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Oklahoma basketball: Sooners fall to TCU

The Horned Frogs won their final regular-season home game for the first time since the 2006-07 season by upsetting Oklahoma 70-67.
BY STEPHANIE KUZYDYM Published: March 9, 2013
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photo - Oklahoma guard Sam Grooms (1) brings the ball up against TCU guard Kyan Anderson (5) in the final seconds of of an NCAA college basketball game Saturday, March 9, 2013, in Fort Worth, Texas. (AP Photo/Fort Worth Star-Telegram, Rodger Mallison) ORG XMIT: TXFOR403
Oklahoma guard Sam Grooms (1) brings the ball up against TCU guard Kyan Anderson (5) in the final seconds of of an NCAA college basketball game Saturday, March 9, 2013, in Fort Worth, Texas. (AP Photo/Fort Worth Star-Telegram, Rodger Mallison) ORG XMIT: TXFOR403

— Before Sam Grooms bent over in disgust for missing a game-tying 3-pointer at the buzzer and before Oklahoma went cold from beyond the arc and before TCU celebrated its second win of the conference season — a 70-67 upset — Sooners coach Lon Kruger furrowed his brow and scolded his senior.

Just before the game’s tip, while TCU players were being introduced, Kruger caught Grooms goofing off and dancing for his teammates. Then, not just Grooms, but OU’s entire starting lineup played a first half of disjointed basketball that dug them in a 22-point halftime hole. Now, OU fans are left wondering what a loss in the final game of the regular season to a No. 239 RPI team will do for the Sooners’ post-season resume.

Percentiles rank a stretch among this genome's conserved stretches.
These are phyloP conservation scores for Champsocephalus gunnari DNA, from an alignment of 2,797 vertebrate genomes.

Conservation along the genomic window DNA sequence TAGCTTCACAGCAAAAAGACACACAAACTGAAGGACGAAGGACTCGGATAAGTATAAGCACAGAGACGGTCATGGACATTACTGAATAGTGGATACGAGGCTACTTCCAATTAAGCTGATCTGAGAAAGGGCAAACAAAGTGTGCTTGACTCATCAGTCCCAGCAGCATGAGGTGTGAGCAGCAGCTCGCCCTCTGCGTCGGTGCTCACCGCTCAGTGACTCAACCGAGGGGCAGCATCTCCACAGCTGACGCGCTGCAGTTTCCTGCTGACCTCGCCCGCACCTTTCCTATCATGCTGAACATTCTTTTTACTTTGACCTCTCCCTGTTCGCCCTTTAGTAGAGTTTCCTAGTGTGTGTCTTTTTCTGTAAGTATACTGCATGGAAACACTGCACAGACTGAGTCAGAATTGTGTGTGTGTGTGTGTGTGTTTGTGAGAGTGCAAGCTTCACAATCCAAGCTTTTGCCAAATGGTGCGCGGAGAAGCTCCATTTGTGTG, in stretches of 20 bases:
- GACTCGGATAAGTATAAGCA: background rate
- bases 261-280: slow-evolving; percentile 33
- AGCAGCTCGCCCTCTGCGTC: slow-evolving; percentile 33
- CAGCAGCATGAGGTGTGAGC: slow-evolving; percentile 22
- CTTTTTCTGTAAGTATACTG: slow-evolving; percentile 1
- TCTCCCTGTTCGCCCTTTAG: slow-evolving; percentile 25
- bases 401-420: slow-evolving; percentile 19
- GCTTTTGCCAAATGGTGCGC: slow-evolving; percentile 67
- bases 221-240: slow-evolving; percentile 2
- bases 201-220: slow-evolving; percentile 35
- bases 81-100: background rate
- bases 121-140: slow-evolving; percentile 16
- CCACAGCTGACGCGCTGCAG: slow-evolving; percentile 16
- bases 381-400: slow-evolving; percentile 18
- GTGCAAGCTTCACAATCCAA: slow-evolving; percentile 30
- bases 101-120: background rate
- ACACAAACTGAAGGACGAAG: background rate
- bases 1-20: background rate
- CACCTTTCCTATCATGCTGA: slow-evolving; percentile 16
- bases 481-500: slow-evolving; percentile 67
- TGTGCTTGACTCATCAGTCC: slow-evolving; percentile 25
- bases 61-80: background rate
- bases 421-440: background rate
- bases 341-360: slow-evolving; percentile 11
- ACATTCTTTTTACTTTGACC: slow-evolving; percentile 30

“We’ve had great momentum up to today,” Kruger said. “We have to learn from the things we didn’t do today. It’s a tough lesson, but hopefully it’ll get our attention.”

Besides winning games in the conference tournament like its opening-round matchup against Iowa State, there’s not much more Oklahoma can do to build its Big Dance resume.

The Sooners came into Fort Worth confident with strong practices, a warm-up and shootaround with energy that Kruger said he approved.

Nobody knew exactly what to say about what happened. How do a coach and players explain making only four points outside the paint or free throw line when they made numerous jumpers in warm-ups and games before Saturday? How do the players explain going 0-for-16 from beyond the arc when they made 46 of their last 100 coming into the game?

“I don’t know,” senior Romero Osby said. “They hit us in the mouth first, and we didn’t respond as quick as we should have. We shouldn’t have to respond to that. We should be ready to fight from the beginning.”

Oklahoma shot 10-for-30 from the field, 0-for-8 in 3-pointers and 2-for-6 in free throws in the first half. But the Sooners knew exactly when they started showing up: the beginning of the second half.

“We started to get stops,” senior Andrew Fitzgerald said. “We came together more on the defensive end and started clicking more on the offensive end.”

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